1. M56 Guest

## similar conditionals

What would you say is the meaning in the first sentence below and in what way is it different, in meaning and not grammar, to the second example?

"If we arrived tomorrow, that would be wonderful."

"If we arrive tomorrow, that would be wonderful."

Thanks.

2. Editor, UsingEnglish.com
Join Date
Nov 2002
Posts
40,141

## Re: similar conditionals

Probability of arrival?

3. Moderator
Join Date
Feb 2005
Posts
2,585

## Re: similar conditionals

Hello M56

1. "If we arrived tomorrow, that would be wonderful."

This structure usually relates to an imaginary, timeless situation: 'If that were true, I would do this.' However, in this instance, the use of 'tomorrow' makes the sentence more concrete.

It might be used when you were planning the journey, for instance.

2. "If we arrive tomorrow, that would be wonderful."

This structure relates to a journey that is a reality. The present tense in the 'if' clause shows that the sentence relates to a real event; the 'would' in the main clause shows that some doubt is attached to the outcome.

It might be used when you were at the airport. Your flight has been delayed; your journey is still 'real'; but some details are uncertain.

MrP

4. M56 Guest

## Re: similar conditionals

Originally Posted by tdol
Probability of arrival?
Yes, that and the reality of living in Spain for so long.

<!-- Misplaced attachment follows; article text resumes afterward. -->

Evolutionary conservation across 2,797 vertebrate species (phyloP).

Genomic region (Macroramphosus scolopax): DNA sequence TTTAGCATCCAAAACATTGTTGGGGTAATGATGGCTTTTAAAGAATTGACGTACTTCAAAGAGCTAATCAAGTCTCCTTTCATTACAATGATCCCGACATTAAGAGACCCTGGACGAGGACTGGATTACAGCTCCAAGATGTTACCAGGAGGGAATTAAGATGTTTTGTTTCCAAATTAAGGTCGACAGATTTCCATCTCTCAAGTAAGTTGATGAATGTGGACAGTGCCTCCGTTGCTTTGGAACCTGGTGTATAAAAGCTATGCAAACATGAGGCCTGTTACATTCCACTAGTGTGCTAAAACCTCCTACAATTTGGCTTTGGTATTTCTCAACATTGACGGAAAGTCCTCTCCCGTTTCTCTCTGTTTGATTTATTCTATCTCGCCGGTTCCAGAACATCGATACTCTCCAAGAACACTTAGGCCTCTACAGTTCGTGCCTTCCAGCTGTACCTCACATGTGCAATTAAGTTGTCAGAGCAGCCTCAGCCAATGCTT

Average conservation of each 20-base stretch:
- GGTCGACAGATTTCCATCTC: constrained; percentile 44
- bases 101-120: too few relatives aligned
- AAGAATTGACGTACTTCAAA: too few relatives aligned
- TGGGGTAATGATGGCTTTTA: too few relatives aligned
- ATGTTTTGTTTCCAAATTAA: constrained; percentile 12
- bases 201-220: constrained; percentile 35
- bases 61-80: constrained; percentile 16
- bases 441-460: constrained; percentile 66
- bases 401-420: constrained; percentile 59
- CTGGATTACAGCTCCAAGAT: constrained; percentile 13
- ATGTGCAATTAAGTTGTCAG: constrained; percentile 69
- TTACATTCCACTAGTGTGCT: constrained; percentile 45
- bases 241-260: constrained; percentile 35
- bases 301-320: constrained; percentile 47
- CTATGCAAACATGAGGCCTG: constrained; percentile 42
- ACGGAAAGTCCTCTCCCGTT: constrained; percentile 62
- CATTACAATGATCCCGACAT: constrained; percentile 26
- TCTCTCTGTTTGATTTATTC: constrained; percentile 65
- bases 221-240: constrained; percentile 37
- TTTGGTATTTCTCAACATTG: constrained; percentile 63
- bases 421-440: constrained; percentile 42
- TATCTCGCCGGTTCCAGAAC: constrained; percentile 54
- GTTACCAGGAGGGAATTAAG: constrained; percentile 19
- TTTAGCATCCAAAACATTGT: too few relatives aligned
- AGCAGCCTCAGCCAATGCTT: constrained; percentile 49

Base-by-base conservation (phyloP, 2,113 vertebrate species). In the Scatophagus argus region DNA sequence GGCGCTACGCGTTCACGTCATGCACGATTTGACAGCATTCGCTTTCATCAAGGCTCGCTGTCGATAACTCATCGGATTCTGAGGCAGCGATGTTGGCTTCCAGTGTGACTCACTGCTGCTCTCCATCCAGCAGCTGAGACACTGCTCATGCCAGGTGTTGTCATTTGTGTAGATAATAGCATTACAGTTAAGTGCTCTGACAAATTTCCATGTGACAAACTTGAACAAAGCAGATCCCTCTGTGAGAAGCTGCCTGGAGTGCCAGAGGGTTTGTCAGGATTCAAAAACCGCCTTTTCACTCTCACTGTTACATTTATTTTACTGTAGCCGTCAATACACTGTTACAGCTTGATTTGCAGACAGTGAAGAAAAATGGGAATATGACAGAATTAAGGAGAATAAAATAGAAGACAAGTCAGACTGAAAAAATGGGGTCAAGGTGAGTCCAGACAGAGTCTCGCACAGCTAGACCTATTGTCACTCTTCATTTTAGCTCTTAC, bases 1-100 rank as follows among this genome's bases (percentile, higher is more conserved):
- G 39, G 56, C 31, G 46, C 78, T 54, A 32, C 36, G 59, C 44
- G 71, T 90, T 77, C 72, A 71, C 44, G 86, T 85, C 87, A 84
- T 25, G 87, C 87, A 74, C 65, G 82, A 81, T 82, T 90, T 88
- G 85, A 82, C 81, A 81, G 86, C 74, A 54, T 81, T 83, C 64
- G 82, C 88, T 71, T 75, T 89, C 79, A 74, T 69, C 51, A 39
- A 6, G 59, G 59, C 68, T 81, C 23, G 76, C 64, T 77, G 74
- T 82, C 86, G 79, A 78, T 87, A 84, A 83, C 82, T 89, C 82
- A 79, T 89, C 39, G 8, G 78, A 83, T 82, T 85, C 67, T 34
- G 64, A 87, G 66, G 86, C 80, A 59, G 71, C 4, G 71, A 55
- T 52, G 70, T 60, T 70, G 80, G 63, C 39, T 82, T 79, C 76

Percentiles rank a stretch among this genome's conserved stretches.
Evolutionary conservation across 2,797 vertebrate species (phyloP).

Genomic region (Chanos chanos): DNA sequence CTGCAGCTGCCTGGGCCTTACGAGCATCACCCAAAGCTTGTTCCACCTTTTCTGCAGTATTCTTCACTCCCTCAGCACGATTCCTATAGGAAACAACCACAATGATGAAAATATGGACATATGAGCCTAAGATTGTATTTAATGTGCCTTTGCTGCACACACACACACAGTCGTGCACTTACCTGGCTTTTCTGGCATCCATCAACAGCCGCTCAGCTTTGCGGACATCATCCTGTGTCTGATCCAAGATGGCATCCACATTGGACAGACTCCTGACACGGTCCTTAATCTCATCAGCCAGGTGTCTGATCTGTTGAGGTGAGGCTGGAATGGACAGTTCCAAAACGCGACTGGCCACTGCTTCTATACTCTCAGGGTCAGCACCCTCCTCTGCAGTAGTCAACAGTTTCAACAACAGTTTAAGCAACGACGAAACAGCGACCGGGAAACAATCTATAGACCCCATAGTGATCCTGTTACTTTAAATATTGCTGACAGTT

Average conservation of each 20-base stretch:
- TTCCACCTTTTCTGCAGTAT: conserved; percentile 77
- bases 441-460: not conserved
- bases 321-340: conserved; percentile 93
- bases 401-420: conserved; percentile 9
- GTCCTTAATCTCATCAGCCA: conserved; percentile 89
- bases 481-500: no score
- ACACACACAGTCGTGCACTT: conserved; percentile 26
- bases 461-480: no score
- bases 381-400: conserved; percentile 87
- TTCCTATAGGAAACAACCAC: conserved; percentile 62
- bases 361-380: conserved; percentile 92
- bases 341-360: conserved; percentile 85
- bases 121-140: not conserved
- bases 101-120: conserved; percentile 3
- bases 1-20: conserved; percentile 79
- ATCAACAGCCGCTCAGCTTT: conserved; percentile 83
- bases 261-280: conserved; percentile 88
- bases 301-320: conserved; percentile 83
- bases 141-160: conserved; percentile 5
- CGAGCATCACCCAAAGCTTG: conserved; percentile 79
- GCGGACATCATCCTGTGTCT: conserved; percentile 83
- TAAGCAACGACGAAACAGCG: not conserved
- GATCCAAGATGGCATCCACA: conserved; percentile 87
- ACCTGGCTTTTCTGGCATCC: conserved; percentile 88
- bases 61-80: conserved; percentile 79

Ticket Officer Miguel:You will arrive at 6:00 tomorrow.

M56: And I'm supposed to believe you?

5. M56 Guest

## Re: similar conditionals

Originally Posted by MrPedantic
Hello M56

1. "If we arrived tomorrow, that would be wonderful."

This structure usually relates to an imaginary, timeless situation: 'If that were true, I would do this.' However, in this instance, the use of 'tomorrow' makes the sentence more concrete.

It might be used when you were planning the journey, for instance.

2. "If we arrive tomorrow, that would be wonderful."

This structure relates to a journey that is a reality. The present tense in the 'if' clause shows that the sentence relates to a real event; the 'would' in the main clause shows that some doubt is attached to the outcome.

It might be used when you were at the airport. Your flight has been delayed; your journey is still 'real'; but some details are uncertain.

MrP
That is a very clear and interesting analysis, Mr P. Would you mind if I copied it to another language forum?

Would staff here mind?

6. Moderator
Join Date
Feb 2005
Posts
2,585

## Re: similar conditionals

You're welcome, M56!

I'd be honoured if you used my post elsewhere.

MrP

7. M56 Guest

## Re: similar conditionals

Originally Posted by MrPedantic
You're welcome, M56!

I'd be honoured if you used my post elsewhere.

MrP
Many thanks. I posted it on About.com forums. I'll keep you informed as to the reaction/s.

#### Posting Permissions

• You may not post new threads
• You may not post replies
• You may not post attachments
• You may not edit your posts
•

Search Engine Optimization by vBSEO 3.6.1